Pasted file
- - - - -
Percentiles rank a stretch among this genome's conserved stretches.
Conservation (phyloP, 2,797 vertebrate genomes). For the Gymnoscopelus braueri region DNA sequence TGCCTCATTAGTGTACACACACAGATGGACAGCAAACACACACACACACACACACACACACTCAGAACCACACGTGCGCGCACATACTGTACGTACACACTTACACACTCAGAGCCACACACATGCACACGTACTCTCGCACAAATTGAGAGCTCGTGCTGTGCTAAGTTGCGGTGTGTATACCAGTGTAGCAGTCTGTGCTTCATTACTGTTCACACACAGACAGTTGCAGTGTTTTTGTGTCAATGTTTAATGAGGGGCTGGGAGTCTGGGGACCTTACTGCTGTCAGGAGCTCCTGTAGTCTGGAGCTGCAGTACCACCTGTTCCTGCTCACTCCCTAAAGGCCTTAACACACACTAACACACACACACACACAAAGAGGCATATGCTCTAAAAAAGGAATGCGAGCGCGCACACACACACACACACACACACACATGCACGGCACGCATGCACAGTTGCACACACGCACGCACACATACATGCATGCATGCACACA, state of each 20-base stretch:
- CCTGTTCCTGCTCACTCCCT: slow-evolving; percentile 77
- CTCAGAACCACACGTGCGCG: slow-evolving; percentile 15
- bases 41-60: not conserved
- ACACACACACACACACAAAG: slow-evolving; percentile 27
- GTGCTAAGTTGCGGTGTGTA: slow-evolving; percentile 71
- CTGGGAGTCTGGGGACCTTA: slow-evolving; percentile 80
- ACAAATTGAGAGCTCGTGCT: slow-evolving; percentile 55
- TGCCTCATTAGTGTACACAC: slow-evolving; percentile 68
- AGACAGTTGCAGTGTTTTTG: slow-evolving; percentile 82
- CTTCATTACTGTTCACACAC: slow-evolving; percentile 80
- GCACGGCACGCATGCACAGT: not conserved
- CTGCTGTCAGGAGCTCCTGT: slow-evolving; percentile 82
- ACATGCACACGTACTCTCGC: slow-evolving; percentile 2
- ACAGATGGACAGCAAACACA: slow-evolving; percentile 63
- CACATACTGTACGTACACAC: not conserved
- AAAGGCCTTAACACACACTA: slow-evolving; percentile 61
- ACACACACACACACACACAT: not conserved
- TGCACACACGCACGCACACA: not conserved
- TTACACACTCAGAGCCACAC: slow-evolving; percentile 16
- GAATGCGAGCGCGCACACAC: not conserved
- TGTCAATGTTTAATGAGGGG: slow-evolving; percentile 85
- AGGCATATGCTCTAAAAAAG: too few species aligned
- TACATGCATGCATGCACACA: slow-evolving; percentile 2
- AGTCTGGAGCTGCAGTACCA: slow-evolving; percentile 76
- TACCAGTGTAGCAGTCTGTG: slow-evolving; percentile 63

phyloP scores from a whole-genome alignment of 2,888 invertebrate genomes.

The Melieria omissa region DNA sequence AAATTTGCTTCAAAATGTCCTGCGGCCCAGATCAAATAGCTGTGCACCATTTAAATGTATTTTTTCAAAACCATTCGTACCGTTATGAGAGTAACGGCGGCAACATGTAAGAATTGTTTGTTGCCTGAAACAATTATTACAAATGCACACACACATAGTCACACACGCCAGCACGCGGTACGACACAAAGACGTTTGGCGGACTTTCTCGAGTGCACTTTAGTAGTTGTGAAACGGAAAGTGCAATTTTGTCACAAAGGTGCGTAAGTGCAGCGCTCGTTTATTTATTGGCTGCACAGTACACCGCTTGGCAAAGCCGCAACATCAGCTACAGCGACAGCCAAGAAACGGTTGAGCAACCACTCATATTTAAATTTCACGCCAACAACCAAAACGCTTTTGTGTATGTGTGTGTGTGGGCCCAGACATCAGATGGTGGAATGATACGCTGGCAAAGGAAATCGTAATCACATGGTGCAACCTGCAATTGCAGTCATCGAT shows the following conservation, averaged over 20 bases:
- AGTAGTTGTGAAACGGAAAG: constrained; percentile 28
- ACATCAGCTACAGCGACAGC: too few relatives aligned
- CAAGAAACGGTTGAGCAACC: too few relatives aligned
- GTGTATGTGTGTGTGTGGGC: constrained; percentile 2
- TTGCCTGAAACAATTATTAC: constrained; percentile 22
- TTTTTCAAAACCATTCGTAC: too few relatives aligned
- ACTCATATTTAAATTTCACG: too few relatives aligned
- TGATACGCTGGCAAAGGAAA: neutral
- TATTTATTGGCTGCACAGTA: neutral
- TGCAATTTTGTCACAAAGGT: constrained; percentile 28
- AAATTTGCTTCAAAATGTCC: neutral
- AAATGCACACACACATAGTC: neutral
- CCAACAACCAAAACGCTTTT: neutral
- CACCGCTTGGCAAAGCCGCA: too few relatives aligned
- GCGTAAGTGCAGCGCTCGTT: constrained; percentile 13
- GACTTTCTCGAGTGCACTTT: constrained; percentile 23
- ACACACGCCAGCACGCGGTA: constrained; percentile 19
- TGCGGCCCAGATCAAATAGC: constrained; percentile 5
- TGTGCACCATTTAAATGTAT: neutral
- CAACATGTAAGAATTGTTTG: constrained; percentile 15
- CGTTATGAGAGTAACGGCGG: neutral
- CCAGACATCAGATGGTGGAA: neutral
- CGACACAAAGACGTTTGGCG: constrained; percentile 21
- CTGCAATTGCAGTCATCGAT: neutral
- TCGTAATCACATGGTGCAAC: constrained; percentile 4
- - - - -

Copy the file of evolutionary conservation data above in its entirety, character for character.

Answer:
Percentiles rank a stretch among this genome's conserved stretches.
Conservation (phyloP, 2,797 vertebrate genomes). For the Gymnoscopelus braueri region DNA sequence TGCCTCATTAGTGTACACACACAGATGGACAGCAAACACACACACACACACACACACACACTCAGAACCACACGTGCGCGCACATACTGTACGTACACACTTACACACTCAGAGCCACACACATGCACACGTACTCTCGCACAAATTGAGAGCTCGTGCTGTGCTAAGTTGCGGTGTGTATACCAGTGTAGCAGTCTGTGCTTCATTACTGTTCACACACAGACAGTTGCAGTGTTTTTGTGTCAATGTTTAATGAGGGGCTGGGAGTCTGGGGACCTTACTGCTGTCAGGAGCTCCTGTAGTCTGGAGCTGCAGTACCACCTGTTCCTGCTCACTCCCTAAAGGCCTTAACACACACTAACACACACACACACACAAAGAGGCATATGCTCTAAAAAAGGAATGCGAGCGCGCACACACACACACACACACACACACATGCACGGCACGCATGCACAGTTGCACACACGCACGCACACATACATGCATGCATGCACACA, state of each 20-base stretch:
- CCTGTTCCTGCTCACTCCCT: slow-evolving; percentile 77
- CTCAGAACCACACGTGCGCG: slow-evolving; percentile 15
- bases 41-60: not conserved
- ACACACACACACACACAAAG: slow-evolving; percentile 27
- GTGCTAAGTTGCGGTGTGTA: slow-evolving; percentile 71
- CTGGGAGTCTGGGGACCTTA: slow-evolving; percentile 80
- ACAAATTGAGAGCTCGTGCT: slow-evolving; percentile 55
- TGCCTCATTAGTGTACACAC: slow-evolving; percentile 68
- AGACAGTTGCAGTGTTTTTG: slow-evolving; percentile 82
- CTTCATTACTGTTCACACAC: slow-evolving; percentile 80
- GCACGGCACGCATGCACAGT: not conserved
- CTGCTGTCAGGAGCTCCTGT: slow-evolving; percentile 82
- ACATGCACACGTACTCTCGC: slow-evolving; percentile 2
- ACAGATGGACAGCAAACACA: slow-evolving; percentile 63
- CACATACTGTACGTACACAC: not conserved
- AAAGGCCTTAACACACACTA: slow-evolving; percentile 61
- ACACACACACACACACACAT: not conserved
- TGCACACACGCACGCACACA: not conserved
- TTACACACTCAGAGCCACAC: slow-evolving; percentile 16
- GAATGCGAGCGCGCACACAC: not conserved
- TGTCAATGTTTAATGAGGGG: slow-evolving; percentile 85
- AGGCATATGCTCTAAAAAAG: too few species aligned
- TACATGCATGCATGCACACA: slow-evolving; percentile 2
- AGTCTGGAGCTGCAGTACCA: slow-evolving; percentile 76
- TACCAGTGTAGCAGTCTGTG: slow-evolving; percentile 63

phyloP scores from a whole-genome alignment of 2,888 invertebrate genomes.

The Melieria omissa region DNA sequence AAATTTGCTTCAAAATGTCCTGCGGCCCAGATCAAATAGCTGTGCACCATTTAAATGTATTTTTTCAAAACCATTCGTACCGTTATGAGAGTAACGGCGGCAACATGTAAGAATTGTTTGTTGCCTGAAACAATTATTACAAATGCACACACACATAGTCACACACGCCAGCACGCGGTACGACACAAAGACGTTTGGCGGACTTTCTCGAGTGCACTTTAGTAGTTGTGAAACGGAAAGTGCAATTTTGTCACAAAGGTGCGTAAGTGCAGCGCTCGTTTATTTATTGGCTGCACAGTACACCGCTTGGCAAAGCCGCAACATCAGCTACAGCGACAGCCAAGAAACGGTTGAGCAACCACTCATATTTAAATTTCACGCCAACAACCAAAACGCTTTTGTGTATGTGTGTGTGTGGGCCCAGACATCAGATGGTGGAATGATACGCTGGCAAAGGAAATCGTAATCACATGGTGCAACCTGCAATTGCAGTCATCGAT shows the following conservation, averaged over 20 bases:
- AGTAGTTGTGAAACGGAAAG: constrained; percentile 28
- ACATCAGCTACAGCGACAGC: too few relatives aligned
- CAAGAAACGGTTGAGCAACC: too few relatives aligned
- GTGTATGTGTGTGTGTGGGC: constrained; percentile 2
- TTGCCTGAAACAATTATTAC: constrained; percentile 22
- TTTTTCAAAACCATTCGTAC: too few relatives aligned
- ACTCATATTTAAATTTCACG: too few relatives aligned
- TGATACGCTGGCAAAGGAAA: neutral
- TATTTATTGGCTGCACAGTA: neutral
- TGCAATTTTGTCACAAAGGT: constrained; percentile 28
- AAATTTGCTTCAAAATGTCC: neutral
- AAATGCACACACACATAGTC: neutral
- CCAACAACCAAAACGCTTTT: neutral
- CACCGCTTGGCAAAGCCGCA: too few relatives aligned
- GCGTAAGTGCAGCGCTCGTT: constrained; percentile 13
- GACTTTCTCGAGTGCACTTT: constrained; percentile 23
- ACACACGCCAGCACGCGGTA: constrained; percentile 19
- TGCGGCCCAGATCAAATAGC: constrained; percentile 5
- TGTGCACCATTTAAATGTAT: neutral
- CAACATGTAAGAATTGTTTG: constrained; percentile 15
- CGTTATGAGAGTAACGGCGG: neutral
- CCAGACATCAGATGGTGGAA: neutral
- CGACACAAAGACGTTTGGCG: constrained; percentile 21
- CTGCAATTGCAGTCATCGAT: neutral
- TCGTAATCACATGGTGCAAC: constrained; percentile 4